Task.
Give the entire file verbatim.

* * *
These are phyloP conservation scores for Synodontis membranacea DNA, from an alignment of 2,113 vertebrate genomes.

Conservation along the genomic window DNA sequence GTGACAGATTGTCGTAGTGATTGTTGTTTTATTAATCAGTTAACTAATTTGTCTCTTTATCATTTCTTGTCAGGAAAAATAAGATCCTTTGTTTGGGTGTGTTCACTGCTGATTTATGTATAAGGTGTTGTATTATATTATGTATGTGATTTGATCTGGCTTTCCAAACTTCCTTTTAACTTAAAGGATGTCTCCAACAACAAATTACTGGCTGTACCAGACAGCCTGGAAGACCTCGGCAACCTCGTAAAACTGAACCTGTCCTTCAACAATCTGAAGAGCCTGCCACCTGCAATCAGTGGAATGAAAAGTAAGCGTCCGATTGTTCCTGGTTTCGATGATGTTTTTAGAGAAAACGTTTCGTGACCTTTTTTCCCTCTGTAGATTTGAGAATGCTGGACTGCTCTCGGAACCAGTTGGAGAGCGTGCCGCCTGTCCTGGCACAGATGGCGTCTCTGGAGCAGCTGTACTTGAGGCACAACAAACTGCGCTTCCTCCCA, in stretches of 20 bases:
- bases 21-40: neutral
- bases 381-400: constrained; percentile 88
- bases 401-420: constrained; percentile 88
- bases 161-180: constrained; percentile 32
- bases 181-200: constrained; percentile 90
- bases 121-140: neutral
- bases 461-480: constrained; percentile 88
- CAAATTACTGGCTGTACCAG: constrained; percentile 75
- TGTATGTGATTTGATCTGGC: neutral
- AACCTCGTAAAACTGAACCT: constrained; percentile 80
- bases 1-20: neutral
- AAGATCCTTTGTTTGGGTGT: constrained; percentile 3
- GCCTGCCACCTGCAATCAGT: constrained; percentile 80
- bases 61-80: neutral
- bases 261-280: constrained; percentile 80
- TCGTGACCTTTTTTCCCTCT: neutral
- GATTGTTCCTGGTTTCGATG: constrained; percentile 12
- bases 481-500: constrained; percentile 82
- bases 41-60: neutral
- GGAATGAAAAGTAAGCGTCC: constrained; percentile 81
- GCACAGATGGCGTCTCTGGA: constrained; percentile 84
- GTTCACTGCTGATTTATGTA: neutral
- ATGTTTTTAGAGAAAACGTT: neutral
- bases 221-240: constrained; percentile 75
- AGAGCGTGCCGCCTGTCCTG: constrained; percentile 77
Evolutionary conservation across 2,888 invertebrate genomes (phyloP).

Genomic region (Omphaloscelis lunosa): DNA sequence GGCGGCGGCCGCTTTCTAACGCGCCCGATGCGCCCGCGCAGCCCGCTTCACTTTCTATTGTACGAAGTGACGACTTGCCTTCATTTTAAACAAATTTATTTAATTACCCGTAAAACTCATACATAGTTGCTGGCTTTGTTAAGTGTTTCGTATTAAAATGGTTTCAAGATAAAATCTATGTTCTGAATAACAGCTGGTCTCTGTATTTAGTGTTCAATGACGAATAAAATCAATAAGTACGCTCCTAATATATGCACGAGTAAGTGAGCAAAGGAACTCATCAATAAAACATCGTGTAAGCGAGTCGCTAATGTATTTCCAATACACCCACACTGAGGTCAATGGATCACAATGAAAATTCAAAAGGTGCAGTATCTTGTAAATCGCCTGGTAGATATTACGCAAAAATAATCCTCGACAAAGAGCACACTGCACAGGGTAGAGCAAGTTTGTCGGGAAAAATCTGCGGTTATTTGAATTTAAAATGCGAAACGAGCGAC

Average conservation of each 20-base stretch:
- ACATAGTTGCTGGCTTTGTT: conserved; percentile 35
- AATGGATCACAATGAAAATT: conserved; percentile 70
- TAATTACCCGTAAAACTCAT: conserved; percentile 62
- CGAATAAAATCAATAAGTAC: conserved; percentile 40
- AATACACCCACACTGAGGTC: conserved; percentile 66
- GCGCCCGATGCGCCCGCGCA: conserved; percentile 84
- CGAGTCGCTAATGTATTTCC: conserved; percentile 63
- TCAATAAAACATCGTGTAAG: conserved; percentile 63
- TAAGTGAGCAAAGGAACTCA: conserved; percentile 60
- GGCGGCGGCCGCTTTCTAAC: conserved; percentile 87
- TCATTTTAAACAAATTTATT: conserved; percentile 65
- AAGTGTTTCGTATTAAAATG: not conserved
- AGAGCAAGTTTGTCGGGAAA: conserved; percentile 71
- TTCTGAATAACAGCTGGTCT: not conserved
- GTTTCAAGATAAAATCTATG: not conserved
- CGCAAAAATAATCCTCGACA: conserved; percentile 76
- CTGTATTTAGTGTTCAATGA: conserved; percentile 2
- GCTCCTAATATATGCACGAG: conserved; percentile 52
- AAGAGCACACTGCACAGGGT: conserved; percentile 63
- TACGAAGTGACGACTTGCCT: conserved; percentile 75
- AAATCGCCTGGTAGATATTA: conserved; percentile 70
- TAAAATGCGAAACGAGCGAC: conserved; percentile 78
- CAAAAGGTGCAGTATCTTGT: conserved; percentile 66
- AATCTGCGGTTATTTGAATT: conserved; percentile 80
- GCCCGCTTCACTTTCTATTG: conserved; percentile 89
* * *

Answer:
These are phyloP conservation scores for Synodontis membranacea DNA, from an alignment of 2,113 vertebrate genomes.

Conservation along the genomic window DNA sequence GTGACAGATTGTCGTAGTGATTGTTGTTTTATTAATCAGTTAACTAATTTGTCTCTTTATCATTTCTTGTCAGGAAAAATAAGATCCTTTGTTTGGGTGTGTTCACTGCTGATTTATGTATAAGGTGTTGTATTATATTATGTATGTGATTTGATCTGGCTTTCCAAACTTCCTTTTAACTTAAAGGATGTCTCCAACAACAAATTACTGGCTGTACCAGACAGCCTGGAAGACCTCGGCAACCTCGTAAAACTGAACCTGTCCTTCAACAATCTGAAGAGCCTGCCACCTGCAATCAGTGGAATGAAAAGTAAGCGTCCGATTGTTCCTGGTTTCGATGATGTTTTTAGAGAAAACGTTTCGTGACCTTTTTTCCCTCTGTAGATTTGAGAATGCTGGACTGCTCTCGGAACCAGTTGGAGAGCGTGCCGCCTGTCCTGGCACAGATGGCGTCTCTGGAGCAGCTGTACTTGAGGCACAACAAACTGCGCTTCCTCCCA, in stretches of 20 bases:
- bases 21-40: neutral
- bases 381-400: constrained; percentile 88
- bases 401-420: constrained; percentile 88
- bases 161-180: constrained; percentile 32
- bases 181-200: constrained; percentile 90
- bases 121-140: neutral
- bases 461-480: constrained; percentile 88
- CAAATTACTGGCTGTACCAG: constrained; percentile 75
- TGTATGTGATTTGATCTGGC: neutral
- AACCTCGTAAAACTGAACCT: constrained; percentile 80
- bases 1-20: neutral
- AAGATCCTTTGTTTGGGTGT: constrained; percentile 3
- GCCTGCCACCTGCAATCAGT: constrained; percentile 80
- bases 61-80: neutral
- bases 261-280: constrained; percentile 80
- TCGTGACCTTTTTTCCCTCT: neutral
- GATTGTTCCTGGTTTCGATG: constrained; percentile 12
- bases 481-500: constrained; percentile 82
- bases 41-60: neutral
- GGAATGAAAAGTAAGCGTCC: constrained; percentile 81
- GCACAGATGGCGTCTCTGGA: constrained; percentile 84
- GTTCACTGCTGATTTATGTA: neutral
- ATGTTTTTAGAGAAAACGTT: neutral
- bases 221-240: constrained; percentile 75
- AGAGCGTGCCGCCTGTCCTG: constrained; percentile 77
Evolutionary conservation across 2,888 invertebrate genomes (phyloP).

Genomic region (Omphaloscelis lunosa): DNA sequence GGCGGCGGCCGCTTTCTAACGCGCCCGATGCGCCCGCGCAGCCCGCTTCACTTTCTATTGTACGAAGTGACGACTTGCCTTCATTTTAAACAAATTTATTTAATTACCCGTAAAACTCATACATAGTTGCTGGCTTTGTTAAGTGTTTCGTATTAAAATGGTTTCAAGATAAAATCTATGTTCTGAATAACAGCTGGTCTCTGTATTTAGTGTTCAATGACGAATAAAATCAATAAGTACGCTCCTAATATATGCACGAGTAAGTGAGCAAAGGAACTCATCAATAAAACATCGTGTAAGCGAGTCGCTAATGTATTTCCAATACACCCACACTGAGGTCAATGGATCACAATGAAAATTCAAAAGGTGCAGTATCTTGTAAATCGCCTGGTAGATATTACGCAAAAATAATCCTCGACAAAGAGCACACTGCACAGGGTAGAGCAAGTTTGTCGGGAAAAATCTGCGGTTATTTGAATTTAAAATGCGAAACGAGCGAC

Average conservation of each 20-base stretch:
- ACATAGTTGCTGGCTTTGTT: conserved; percentile 35
- AATGGATCACAATGAAAATT: conserved; percentile 70
- TAATTACCCGTAAAACTCAT: conserved; percentile 62
- CGAATAAAATCAATAAGTAC: conserved; percentile 40
- AATACACCCACACTGAGGTC: conserved; percentile 66
- GCGCCCGATGCGCCCGCGCA: conserved; percentile 84
- CGAGTCGCTAATGTATTTCC: conserved; percentile 63
- TCAATAAAACATCGTGTAAG: conserved; percentile 63
- TAAGTGAGCAAAGGAACTCA: conserved; percentile 60
- GGCGGCGGCCGCTTTCTAAC: conserved; percentile 87
- TCATTTTAAACAAATTTATT: conserved; percentile 65
- AAGTGTTTCGTATTAAAATG: not conserved
- AGAGCAAGTTTGTCGGGAAA: conserved; percentile 71
- TTCTGAATAACAGCTGGTCT: not conserved
- GTTTCAAGATAAAATCTATG: not conserved
- CGCAAAAATAATCCTCGACA: conserved; percentile 76
- CTGTATTTAGTGTTCAATGA: conserved; percentile 2
- GCTCCTAATATATGCACGAG: conserved; percentile 52
- AAGAGCACACTGCACAGGGT: conserved; percentile 63
- TACGAAGTGACGACTTGCCT: conserved; percentile 75
- AAATCGCCTGGTAGATATTA: conserved; percentile 70
- TAAAATGCGAAACGAGCGAC: conserved; percentile 78
- CAAAAGGTGCAGTATCTTGT: conserved; percentile 66
- AATCTGCGGTTATTTGAATT: conserved; percentile 80
- GCCCGCTTCACTTTCTATTG: conserved; percentile 89